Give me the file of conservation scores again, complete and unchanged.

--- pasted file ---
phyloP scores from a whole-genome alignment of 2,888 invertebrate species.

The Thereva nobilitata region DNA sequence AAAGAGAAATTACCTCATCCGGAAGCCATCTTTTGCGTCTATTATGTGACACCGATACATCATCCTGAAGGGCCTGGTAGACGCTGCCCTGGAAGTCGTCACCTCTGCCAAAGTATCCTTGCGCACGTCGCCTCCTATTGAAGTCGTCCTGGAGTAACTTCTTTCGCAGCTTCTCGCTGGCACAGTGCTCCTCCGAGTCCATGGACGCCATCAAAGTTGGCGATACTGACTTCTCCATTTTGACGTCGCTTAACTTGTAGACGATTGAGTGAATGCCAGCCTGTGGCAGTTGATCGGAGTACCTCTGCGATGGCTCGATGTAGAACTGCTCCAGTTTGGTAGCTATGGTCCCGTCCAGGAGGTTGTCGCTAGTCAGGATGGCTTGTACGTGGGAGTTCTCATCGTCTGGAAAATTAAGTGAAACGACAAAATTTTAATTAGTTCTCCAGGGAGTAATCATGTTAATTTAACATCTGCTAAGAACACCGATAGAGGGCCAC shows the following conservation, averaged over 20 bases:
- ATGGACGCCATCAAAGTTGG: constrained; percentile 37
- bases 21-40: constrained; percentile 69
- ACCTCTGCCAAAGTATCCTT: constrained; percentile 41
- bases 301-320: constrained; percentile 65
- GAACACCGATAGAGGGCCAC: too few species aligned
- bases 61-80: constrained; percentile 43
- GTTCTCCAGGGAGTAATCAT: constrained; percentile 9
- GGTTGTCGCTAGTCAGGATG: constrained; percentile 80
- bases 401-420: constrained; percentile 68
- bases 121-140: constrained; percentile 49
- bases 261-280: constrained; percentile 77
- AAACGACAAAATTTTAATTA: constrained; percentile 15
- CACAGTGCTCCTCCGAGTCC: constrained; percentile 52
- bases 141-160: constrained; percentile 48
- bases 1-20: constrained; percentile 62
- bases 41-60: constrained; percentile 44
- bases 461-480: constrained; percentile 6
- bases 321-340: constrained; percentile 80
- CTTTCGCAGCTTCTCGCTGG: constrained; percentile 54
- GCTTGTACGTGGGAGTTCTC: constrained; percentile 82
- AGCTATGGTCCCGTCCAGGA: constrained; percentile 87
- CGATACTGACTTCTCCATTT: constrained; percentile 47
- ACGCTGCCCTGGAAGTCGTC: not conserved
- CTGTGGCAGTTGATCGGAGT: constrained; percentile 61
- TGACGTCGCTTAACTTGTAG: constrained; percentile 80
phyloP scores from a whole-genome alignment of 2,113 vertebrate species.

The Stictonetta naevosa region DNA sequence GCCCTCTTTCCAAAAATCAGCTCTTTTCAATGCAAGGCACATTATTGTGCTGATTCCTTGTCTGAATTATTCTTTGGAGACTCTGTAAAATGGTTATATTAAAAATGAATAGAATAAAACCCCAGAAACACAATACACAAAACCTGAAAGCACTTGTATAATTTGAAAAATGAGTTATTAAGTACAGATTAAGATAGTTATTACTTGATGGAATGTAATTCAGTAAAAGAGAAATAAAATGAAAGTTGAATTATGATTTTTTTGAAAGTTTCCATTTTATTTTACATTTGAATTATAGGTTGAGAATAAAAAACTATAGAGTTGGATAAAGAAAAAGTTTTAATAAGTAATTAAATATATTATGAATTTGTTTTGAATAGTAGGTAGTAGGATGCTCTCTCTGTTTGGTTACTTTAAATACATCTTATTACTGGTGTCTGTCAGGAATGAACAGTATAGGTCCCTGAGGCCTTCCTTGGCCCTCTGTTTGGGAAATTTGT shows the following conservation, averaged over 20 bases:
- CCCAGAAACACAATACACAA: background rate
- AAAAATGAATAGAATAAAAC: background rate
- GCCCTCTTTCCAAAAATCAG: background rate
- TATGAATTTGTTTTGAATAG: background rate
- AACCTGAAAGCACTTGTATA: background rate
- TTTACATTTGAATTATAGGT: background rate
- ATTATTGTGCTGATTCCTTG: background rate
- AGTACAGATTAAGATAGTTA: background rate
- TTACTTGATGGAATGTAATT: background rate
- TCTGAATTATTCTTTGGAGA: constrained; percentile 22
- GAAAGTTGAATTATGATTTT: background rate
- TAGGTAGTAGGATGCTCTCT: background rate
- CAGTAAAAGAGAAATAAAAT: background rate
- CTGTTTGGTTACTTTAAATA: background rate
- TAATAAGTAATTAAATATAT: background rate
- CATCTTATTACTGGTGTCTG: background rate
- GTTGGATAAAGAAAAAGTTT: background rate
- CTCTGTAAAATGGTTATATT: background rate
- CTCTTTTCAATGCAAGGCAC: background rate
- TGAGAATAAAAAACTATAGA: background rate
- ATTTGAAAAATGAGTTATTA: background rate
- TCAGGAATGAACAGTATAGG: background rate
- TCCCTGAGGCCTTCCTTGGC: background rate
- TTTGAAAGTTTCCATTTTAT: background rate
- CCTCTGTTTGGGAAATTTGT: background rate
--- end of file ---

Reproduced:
phyloP scores from a whole-genome alignment of 2,888 invertebrate species.

The Thereva nobilitata region DNA sequence AAAGAGAAATTACCTCATCCGGAAGCCATCTTTTGCGTCTATTATGTGACACCGATACATCATCCTGAAGGGCCTGGTAGACGCTGCCCTGGAAGTCGTCACCTCTGCCAAAGTATCCTTGCGCACGTCGCCTCCTATTGAAGTCGTCCTGGAGTAACTTCTTTCGCAGCTTCTCGCTGGCACAGTGCTCCTCCGAGTCCATGGACGCCATCAAAGTTGGCGATACTGACTTCTCCATTTTGACGTCGCTTAACTTGTAGACGATTGAGTGAATGCCAGCCTGTGGCAGTTGATCGGAGTACCTCTGCGATGGCTCGATGTAGAACTGCTCCAGTTTGGTAGCTATGGTCCCGTCCAGGAGGTTGTCGCTAGTCAGGATGGCTTGTACGTGGGAGTTCTCATCGTCTGGAAAATTAAGTGAAACGACAAAATTTTAATTAGTTCTCCAGGGAGTAATCATGTTAATTTAACATCTGCTAAGAACACCGATAGAGGGCCAC shows the following conservation, averaged over 20 bases:
- ATGGACGCCATCAAAGTTGG: constrained; percentile 37
- bases 21-40: constrained; percentile 69
- ACCTCTGCCAAAGTATCCTT: constrained; percentile 41
- bases 301-320: constrained; percentile 65
- GAACACCGATAGAGGGCCAC: too few species aligned
- bases 61-80: constrained; percentile 43
- GTTCTCCAGGGAGTAATCAT: constrained; percentile 9
- GGTTGTCGCTAGTCAGGATG: constrained; percentile 80
- bases 401-420: constrained; percentile 68
- bases 121-140: constrained; percentile 49
- bases 261-280: constrained; percentile 77
- AAACGACAAAATTTTAATTA: constrained; percentile 15
- CACAGTGCTCCTCCGAGTCC: constrained; percentile 52
- bases 141-160: constrained; percentile 48
- bases 1-20: constrained; percentile 62
- bases 41-60: constrained; percentile 44
- bases 461-480: constrained; percentile 6
- bases 321-340: constrained; percentile 80
- CTTTCGCAGCTTCTCGCTGG: constrained; percentile 54
- GCTTGTACGTGGGAGTTCTC: constrained; percentile 82
- AGCTATGGTCCCGTCCAGGA: constrained; percentile 87
- CGATACTGACTTCTCCATTT: constrained; percentile 47
- ACGCTGCCCTGGAAGTCGTC: not conserved
- CTGTGGCAGTTGATCGGAGT: constrained; percentile 61
- TGACGTCGCTTAACTTGTAG: constrained; percentile 80
phyloP scores from a whole-genome alignment of 2,113 vertebrate species.

The Stictonetta naevosa region DNA sequence GCCCTCTTTCCAAAAATCAGCTCTTTTCAATGCAAGGCACATTATTGTGCTGATTCCTTGTCTGAATTATTCTTTGGAGACTCTGTAAAATGGTTATATTAAAAATGAATAGAATAAAACCCCAGAAACACAATACACAAAACCTGAAAGCACTTGTATAATTTGAAAAATGAGTTATTAAGTACAGATTAAGATAGTTATTACTTGATGGAATGTAATTCAGTAAAAGAGAAATAAAATGAAAGTTGAATTATGATTTTTTTGAAAGTTTCCATTTTATTTTACATTTGAATTATAGGTTGAGAATAAAAAACTATAGAGTTGGATAAAGAAAAAGTTTTAATAAGTAATTAAATATATTATGAATTTGTTTTGAATAGTAGGTAGTAGGATGCTCTCTCTGTTTGGTTACTTTAAATACATCTTATTACTGGTGTCTGTCAGGAATGAACAGTATAGGTCCCTGAGGCCTTCCTTGGCCCTCTGTTTGGGAAATTTGT shows the following conservation, averaged over 20 bases:
- CCCAGAAACACAATACACAA: background rate
- AAAAATGAATAGAATAAAAC: background rate
- GCCCTCTTTCCAAAAATCAG: background rate
- TATGAATTTGTTTTGAATAG: background rate
- AACCTGAAAGCACTTGTATA: background rate
- TTTACATTTGAATTATAGGT: background rate
- ATTATTGTGCTGATTCCTTG: background rate
- AGTACAGATTAAGATAGTTA: background rate
- TTACTTGATGGAATGTAATT: background rate
- TCTGAATTATTCTTTGGAGA: constrained; percentile 22
- GAAAGTTGAATTATGATTTT: background rate
- TAGGTAGTAGGATGCTCTCT: background rate
- CAGTAAAAGAGAAATAAAAT: background rate
- CTGTTTGGTTACTTTAAATA: background rate
- TAATAAGTAATTAAATATAT: background rate
- CATCTTATTACTGGTGTCTG: background rate
- GTTGGATAAAGAAAAAGTTT: background rate
- CTCTGTAAAATGGTTATATT: background rate
- CTCTTTTCAATGCAAGGCAC: background rate
- TGAGAATAAAAAACTATAGA: background rate
- ATTTGAAAAATGAGTTATTA: background rate
- TCAGGAATGAACAGTATAGG: background rate
- TCCCTGAGGCCTTCCTTGGC: background rate
- TTTGAAAGTTTCCATTTTAT: background rate
- CCTCTGTTTGGGAAATTTGT: background rate